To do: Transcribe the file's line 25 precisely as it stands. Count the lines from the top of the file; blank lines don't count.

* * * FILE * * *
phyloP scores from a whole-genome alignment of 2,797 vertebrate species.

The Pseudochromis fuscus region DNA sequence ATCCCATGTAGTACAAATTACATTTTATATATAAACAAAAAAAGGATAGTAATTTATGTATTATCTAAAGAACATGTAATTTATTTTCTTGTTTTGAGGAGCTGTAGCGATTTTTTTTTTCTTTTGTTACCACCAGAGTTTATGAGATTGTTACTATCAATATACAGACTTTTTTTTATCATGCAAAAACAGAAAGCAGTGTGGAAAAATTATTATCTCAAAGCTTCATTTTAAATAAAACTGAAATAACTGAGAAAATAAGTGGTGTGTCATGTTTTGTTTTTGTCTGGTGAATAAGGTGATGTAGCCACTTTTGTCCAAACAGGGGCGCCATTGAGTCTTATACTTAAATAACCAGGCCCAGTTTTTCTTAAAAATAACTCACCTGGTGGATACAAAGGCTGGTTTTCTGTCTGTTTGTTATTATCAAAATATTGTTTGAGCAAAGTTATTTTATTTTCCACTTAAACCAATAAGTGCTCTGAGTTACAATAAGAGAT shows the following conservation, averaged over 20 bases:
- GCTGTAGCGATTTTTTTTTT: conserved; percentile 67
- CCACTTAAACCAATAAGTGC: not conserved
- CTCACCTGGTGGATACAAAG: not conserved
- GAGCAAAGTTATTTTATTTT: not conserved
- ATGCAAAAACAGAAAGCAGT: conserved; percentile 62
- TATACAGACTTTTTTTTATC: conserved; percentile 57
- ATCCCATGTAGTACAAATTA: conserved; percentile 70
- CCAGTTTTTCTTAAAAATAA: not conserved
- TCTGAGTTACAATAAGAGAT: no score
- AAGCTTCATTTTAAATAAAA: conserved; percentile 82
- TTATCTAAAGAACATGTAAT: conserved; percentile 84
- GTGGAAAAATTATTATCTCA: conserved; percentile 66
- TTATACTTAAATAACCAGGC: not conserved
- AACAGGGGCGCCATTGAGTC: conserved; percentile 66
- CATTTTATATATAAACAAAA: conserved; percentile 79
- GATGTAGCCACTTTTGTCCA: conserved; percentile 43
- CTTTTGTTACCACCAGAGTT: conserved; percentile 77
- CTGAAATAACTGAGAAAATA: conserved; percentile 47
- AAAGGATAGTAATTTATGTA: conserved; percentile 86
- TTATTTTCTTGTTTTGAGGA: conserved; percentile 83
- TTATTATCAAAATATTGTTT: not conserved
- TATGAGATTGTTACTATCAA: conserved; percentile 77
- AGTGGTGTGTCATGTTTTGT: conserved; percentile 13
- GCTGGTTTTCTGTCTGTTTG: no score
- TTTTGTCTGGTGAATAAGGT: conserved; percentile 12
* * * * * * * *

- AGTGGTGTGTCATGTTTTGT: conserved; percentile 13